Adding weather-stripping to doors, windows and the attic hatchway can help when heating an apartment. Shop your local home improvement center or hardware store for a variety of easy-to-use weatherstripping products tailored to different surfaces and constructions.
Keep storm windows tightly closed, and if you don't have storms, consider applying plastic window film to standard panes. This simple yet high-tech addition will reflect heat back into a room during cold months, and help keep summertime warmth outdoors.
Turn off heating units in rooms that aren't being used, and shut the rooms' doors to keep warm air moving exclusively in occupied areas.
Install covers on window and through-the-wall air conditioners to block winter drafts.
Interior air that's too dry can make it hard to get warm, so bring in a humidifier for added comfort. Maintaining your home's relative humidity between 20 and 40 percent will not only make things feel cozier, it'll also allow you to set your thermostat at a lower level overall.
If you have a wood-burning fireplace, close the damper when it's not in use.
Got an apartment that's too warm? Don't just resort to opening a window. Instead, work with your property manager to solve the problem, as it may signal an issue with your unit's heating system.
For renters, heating an apartment is the single biggest energy expenditure during winter. But with these easy improvements you'll keep both the warmth and your precious dollars from exiting the apartment.
I was told by my insurance company that they don't cover a roof that has three layers of roof shingles on it, so I've gone to another carrier for an estimate. This other carrier would charge me quite a bit because I'd only have homeowners insurance with them and they're supposedly the only ones who will deal with me concerning the roof. Can you tell me if this is accurate? I'm on a fixed income and can't afford to replace any of the roof at this time.
Your three-layer roof is definitely a potential structural concern, and homeowners insurance companies might consider three layers of roof shingles. According to the International Existing Building Code, homes can be re-roofed one time by applying a second layer of roof shingles over the existing one, but after that application begins to wear, both layers need to be removed before a brand new roof is installed.
There are important reasons why this code is in effect. For one, a layer of shingles adds considerable weight to a roof─weight that can be hard for a structure to carry when severe weather strikes. Second, the fasteners used to hold shingles in place need to penetrate through to the the roof sheathing under the shingles, and if they damage underlying layers or pop or tear the new shingles along the way (a phenomenon worsened when the roof heats up), the integrity of the roof is impacted.
Additional guidelines may apply depending on where you live, and as stormy seasons approach, the Institute for Business & Home Safety recommend that those in high-wind areas have all old layers of roof shingles removed before reroofing, as working off of clean and sturdy roof sheathing provides much more dependable results.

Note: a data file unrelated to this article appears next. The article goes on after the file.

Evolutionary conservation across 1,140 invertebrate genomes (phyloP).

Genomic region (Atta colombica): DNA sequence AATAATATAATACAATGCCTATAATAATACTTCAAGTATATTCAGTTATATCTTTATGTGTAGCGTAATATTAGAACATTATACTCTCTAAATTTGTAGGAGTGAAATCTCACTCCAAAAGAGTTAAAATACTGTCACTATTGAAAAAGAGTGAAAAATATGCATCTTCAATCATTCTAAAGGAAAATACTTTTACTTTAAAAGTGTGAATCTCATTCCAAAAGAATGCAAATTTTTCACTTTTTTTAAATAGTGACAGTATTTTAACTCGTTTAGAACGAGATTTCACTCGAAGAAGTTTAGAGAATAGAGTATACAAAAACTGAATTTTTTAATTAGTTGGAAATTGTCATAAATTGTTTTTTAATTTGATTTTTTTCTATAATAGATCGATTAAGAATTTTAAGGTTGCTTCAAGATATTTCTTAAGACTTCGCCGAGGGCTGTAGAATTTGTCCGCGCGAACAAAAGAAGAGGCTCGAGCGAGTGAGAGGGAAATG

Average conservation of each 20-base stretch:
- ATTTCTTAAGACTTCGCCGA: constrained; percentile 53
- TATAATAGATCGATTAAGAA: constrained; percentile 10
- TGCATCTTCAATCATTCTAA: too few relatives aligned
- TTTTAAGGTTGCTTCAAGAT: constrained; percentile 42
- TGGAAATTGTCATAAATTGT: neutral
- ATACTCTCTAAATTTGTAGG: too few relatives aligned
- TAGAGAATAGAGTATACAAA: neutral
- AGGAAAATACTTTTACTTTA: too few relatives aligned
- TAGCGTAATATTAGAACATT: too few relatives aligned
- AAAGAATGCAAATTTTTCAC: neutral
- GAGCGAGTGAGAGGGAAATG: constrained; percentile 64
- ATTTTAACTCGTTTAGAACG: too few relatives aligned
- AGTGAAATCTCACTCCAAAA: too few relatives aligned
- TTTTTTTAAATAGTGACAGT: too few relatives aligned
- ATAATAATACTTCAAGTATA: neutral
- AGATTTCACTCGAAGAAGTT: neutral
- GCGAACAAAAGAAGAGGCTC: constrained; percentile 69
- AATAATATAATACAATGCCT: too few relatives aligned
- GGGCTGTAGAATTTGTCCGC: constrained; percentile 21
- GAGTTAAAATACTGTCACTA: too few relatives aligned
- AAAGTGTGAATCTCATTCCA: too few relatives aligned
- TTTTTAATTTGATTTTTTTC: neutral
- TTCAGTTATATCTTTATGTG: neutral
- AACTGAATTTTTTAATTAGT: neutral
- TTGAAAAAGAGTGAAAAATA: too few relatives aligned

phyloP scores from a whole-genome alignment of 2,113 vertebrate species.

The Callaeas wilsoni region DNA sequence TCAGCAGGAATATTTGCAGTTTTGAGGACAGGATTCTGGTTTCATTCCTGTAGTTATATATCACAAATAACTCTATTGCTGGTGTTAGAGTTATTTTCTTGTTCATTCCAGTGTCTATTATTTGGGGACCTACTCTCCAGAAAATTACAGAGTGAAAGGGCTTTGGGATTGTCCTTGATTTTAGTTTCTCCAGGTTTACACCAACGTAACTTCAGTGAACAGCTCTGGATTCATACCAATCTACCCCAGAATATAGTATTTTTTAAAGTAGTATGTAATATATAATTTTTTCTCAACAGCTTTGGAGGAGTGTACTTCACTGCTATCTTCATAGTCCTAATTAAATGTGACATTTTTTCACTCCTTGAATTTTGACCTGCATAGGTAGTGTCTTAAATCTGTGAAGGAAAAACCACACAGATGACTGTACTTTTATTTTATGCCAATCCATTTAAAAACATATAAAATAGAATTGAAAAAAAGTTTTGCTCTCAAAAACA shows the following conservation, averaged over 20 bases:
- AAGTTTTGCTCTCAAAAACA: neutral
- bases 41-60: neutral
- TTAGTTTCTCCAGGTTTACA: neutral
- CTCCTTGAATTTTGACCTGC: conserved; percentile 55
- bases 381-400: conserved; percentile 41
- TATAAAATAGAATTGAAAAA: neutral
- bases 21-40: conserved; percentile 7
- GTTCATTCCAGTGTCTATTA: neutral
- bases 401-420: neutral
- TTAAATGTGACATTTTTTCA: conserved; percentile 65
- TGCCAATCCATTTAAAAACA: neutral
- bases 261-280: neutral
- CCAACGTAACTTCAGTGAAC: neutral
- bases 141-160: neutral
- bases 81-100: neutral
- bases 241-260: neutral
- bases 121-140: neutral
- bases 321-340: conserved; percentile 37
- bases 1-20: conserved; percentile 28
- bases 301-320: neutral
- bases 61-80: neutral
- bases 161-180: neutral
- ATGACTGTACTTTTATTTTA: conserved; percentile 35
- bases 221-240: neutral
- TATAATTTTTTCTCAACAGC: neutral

So, I'm afraid the costs are going to be high whether the existing three-layer roof is insured or replaced. The size and location of your home and available options in roofing materials may still make the latter possible for you, so get estimates from a few reputable roofing contractors.
You'll then be better able to weigh the cost of having a new, safe, easily insurable single roof layer against paying a high premium for the multiple roof layers you already have.
I own a 30 year old townhouse that has interior window sill which was framed as part of the wall and is leak damaged. Can this be repaired, and if so, what is the best route? Or is replacement the better option?
It sounds like your window sill is made of drywall. If this is the case, or even if it is made of wood, replacing the window sill is not a difficult job and should not require replacement of the window.
Windows are actually sold without the sill so replacing the damaged window sill will neither affect the operation of, nor require replacement of the window itself. If the window sill is made of drywall, cut out the damaged area and patch it with drywall compound or Spackle. Do this through several thin layers of Spackle until you have reached the original surface. If the sill is wood, remove the casing and then lift the window sill off and replacement it. Most importantly, make sure the leak that caused the window to rot has been repaired so that this does not happen again.
My roof is 6 years old. I discovered some nasty black staining that I believe is a moss or algae. Can you suggest a product to get rid of this and prevent it from returning on my roof? I would like to do this myself, and was wondering if this is a do-it-yourself project, or do I have to hire someone to clean my roof?
Sounds like your asphalt shingle roof has been marked by blue-green algae or "moss", a typical phenomenon in areas with hot, humid summers. Removing the algae is certainly a DIY project as long as you have the proper gear to reach the affected area safely. Removing the algae from your roof yourself is also dependent on your roof's pitch and design. Removing the algae from your roof requires a ladder or scaffold, and extra rigging.
To remove the algae from your roof, you can either purchase a ready made cleaning/antifungal solution at your local hardware store or home center, or make your own algae remover using one part bleach, three parts water and some tri-sodium phosphate (TSP) for extra cleaning action.
Before you begin the algae removal from your roof, make sure to wet down any plantings around your home's foundation in order to protect them from damage caused by the cleaning solution. Covering them with tarps while you're working will not be enough.
Then head for the roof and use a plastic garden pump sprayer to apply the solution to algae affected areas, letting it sit just as long as is specified by package instructions or, if you've made your own mix, 15 minutes. Then rinse it away using a garden hose.
Do not use a pressure washer to clean algea or moss as it can damage your shingles. If some algae stains remain on your roof, allow the roof to dry completely before making another pass with your cleaning solution. Repeat the rinsing of the landscape plantings once you're done with the roof algae removal.